We’ve just released our first in a series of Eco Pulse reports. Though the study delivers multiple insights, it was designed to answer two key questions: how do consumers define green in their minds and how much will they pay for it?
What we learned is that, overall, the American population the equivalent of a giant living room of armchair environmentalists — able to sit on the sidelines and talk about all that should be done but not actually doing much themselves. And we learned that they understand enough about green to get through a cocktail party conversation and then quickly change the subject before it gets too deep.
Case in point: 49% of the population says a company’s environmental record is very important in their purchasing decisions. But only 21% say they’ve actually chosen a product over another based on a company’s environmental record. And only 7% of the population can actually name the product they bought.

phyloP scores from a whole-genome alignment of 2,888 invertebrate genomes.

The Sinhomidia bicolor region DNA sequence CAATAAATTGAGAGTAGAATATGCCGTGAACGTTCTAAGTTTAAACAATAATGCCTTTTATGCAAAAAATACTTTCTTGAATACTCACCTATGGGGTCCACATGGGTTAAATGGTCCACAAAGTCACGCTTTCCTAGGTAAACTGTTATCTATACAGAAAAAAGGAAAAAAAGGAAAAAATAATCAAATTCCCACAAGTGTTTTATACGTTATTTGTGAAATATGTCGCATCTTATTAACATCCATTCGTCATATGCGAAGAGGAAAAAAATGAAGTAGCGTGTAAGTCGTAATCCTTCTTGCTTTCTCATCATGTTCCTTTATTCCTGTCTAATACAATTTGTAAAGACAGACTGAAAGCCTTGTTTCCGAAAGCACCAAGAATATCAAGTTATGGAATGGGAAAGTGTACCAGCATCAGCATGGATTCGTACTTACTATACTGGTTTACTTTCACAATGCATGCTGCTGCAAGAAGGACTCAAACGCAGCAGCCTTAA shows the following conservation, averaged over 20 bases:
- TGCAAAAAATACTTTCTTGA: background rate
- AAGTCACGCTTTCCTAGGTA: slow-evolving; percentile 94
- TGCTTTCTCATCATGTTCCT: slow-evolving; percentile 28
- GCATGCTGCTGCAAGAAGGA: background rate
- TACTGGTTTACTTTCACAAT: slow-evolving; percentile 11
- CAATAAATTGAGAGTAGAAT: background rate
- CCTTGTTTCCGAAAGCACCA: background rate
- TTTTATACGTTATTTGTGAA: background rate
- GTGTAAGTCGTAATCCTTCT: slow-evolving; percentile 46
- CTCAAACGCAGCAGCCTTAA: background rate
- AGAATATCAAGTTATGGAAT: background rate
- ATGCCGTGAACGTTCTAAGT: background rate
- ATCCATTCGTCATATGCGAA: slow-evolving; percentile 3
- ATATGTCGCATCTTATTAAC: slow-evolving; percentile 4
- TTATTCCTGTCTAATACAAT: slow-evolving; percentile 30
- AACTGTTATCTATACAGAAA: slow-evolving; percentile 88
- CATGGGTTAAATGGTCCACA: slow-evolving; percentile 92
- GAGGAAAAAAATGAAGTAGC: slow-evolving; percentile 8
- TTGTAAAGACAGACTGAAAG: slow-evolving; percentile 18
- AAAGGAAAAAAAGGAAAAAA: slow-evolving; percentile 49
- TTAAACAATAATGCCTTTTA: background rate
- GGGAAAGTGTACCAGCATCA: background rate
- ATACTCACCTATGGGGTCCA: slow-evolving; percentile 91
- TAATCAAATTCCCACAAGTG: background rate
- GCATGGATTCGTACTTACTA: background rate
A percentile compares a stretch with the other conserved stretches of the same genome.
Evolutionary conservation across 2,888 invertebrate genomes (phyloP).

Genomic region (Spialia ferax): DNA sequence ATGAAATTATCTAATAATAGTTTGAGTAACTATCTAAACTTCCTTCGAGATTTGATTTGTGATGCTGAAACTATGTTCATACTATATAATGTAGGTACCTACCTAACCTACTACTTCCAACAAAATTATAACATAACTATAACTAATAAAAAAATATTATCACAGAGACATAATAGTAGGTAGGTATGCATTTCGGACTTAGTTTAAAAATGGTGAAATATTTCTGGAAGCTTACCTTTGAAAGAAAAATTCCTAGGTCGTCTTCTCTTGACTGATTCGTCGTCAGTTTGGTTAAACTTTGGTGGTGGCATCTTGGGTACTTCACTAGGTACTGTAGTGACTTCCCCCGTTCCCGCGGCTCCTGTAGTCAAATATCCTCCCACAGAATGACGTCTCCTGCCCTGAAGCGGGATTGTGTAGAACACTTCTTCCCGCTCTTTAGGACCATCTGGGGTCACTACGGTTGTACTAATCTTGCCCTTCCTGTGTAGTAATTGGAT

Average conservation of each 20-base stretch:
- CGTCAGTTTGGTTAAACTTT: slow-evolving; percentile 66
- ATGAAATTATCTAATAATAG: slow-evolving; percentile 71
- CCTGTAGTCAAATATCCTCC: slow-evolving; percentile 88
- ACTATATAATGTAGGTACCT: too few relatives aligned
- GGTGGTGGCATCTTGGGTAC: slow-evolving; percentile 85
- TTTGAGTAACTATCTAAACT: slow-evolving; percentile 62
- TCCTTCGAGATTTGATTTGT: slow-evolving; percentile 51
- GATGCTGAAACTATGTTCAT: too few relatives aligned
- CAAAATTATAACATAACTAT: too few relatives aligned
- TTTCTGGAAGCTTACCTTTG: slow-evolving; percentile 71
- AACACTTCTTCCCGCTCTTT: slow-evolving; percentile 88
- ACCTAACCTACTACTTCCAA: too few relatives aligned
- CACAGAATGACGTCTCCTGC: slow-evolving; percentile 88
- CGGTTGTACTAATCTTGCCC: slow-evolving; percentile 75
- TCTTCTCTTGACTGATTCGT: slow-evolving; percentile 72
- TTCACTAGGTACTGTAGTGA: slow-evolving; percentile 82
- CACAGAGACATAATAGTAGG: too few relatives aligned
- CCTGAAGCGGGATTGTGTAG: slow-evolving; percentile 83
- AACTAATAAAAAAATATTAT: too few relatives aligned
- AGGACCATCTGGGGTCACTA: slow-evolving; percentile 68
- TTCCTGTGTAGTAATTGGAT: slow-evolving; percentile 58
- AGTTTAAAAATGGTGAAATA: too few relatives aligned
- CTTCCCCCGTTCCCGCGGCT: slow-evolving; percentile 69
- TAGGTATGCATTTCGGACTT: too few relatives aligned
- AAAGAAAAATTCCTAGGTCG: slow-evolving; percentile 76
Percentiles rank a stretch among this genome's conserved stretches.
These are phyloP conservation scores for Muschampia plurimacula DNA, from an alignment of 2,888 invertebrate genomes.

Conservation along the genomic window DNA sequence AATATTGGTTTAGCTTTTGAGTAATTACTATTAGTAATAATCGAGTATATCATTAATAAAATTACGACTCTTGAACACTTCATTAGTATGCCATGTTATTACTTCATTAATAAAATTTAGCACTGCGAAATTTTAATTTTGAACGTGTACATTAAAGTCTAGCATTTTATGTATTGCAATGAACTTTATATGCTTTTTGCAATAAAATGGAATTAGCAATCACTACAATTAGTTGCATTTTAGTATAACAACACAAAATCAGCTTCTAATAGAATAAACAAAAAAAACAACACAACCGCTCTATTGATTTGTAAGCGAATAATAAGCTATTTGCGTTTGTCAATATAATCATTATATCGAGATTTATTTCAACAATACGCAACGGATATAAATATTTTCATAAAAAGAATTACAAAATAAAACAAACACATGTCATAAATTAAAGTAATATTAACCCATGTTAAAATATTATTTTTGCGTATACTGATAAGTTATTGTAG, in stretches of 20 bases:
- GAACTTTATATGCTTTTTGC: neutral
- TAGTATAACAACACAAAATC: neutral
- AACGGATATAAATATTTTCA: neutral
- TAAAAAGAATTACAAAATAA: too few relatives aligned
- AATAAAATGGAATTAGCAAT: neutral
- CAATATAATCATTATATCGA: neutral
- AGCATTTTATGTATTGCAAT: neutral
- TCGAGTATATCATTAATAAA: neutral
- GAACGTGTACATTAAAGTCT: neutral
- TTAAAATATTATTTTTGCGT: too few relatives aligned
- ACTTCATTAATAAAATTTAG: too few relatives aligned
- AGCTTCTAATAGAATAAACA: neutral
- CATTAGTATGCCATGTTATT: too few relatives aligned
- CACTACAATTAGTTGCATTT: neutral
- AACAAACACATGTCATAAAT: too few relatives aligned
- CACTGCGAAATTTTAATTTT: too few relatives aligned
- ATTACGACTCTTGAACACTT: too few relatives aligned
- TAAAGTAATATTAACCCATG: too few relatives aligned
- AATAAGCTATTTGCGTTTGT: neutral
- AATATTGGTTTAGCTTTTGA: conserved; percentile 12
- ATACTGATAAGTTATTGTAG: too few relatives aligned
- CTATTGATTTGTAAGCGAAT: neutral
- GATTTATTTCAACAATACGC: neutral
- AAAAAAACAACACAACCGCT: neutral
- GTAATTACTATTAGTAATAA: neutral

So as we go about setting sales goals for green products, it’s important to remember that this market is still in its infancy and very much still in the beginning wedge of the adoption lifecycle bell curve. And the products that win out in this space will be the ones with an intuitive, authentic enough claim that an average consumer can easily chat about while balancing on the arm of a La-Z-Boy, pinot grigio in hand.